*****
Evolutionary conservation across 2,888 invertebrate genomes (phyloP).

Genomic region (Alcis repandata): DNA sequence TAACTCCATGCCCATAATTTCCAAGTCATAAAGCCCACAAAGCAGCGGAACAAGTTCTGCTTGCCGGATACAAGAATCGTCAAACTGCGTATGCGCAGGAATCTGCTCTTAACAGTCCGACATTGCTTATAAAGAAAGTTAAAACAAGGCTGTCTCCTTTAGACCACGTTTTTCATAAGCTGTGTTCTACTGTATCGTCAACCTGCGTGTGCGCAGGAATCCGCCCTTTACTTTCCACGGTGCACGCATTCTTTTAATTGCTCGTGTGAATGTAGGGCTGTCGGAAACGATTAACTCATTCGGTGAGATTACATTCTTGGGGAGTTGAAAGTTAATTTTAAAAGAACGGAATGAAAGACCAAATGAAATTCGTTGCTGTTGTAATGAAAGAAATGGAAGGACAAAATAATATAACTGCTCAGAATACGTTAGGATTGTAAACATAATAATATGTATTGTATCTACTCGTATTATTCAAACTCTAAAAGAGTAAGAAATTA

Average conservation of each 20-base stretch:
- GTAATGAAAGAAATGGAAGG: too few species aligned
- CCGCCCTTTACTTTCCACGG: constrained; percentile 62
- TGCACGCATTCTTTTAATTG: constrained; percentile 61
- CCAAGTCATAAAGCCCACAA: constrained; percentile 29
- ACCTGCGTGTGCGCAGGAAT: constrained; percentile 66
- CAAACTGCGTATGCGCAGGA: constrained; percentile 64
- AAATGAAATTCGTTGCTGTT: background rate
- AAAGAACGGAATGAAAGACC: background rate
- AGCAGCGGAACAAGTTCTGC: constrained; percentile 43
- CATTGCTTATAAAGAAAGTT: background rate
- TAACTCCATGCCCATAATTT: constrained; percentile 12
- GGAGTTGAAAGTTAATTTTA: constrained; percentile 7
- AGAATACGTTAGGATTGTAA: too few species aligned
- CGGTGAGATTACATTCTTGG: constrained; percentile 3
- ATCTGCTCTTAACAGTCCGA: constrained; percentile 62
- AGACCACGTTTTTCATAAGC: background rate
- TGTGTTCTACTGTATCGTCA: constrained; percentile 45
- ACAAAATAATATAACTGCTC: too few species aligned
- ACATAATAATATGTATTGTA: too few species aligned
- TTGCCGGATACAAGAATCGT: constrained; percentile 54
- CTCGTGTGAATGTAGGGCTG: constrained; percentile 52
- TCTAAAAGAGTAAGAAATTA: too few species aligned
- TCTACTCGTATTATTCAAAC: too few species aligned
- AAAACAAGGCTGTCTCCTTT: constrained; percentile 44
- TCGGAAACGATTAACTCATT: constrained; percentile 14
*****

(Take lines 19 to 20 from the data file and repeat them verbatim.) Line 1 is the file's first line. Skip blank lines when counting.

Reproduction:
- AGACCACGTTTTTCATAAGC: background rate
- TGTGTTCTACTGTATCGTCA: constrained; percentile 45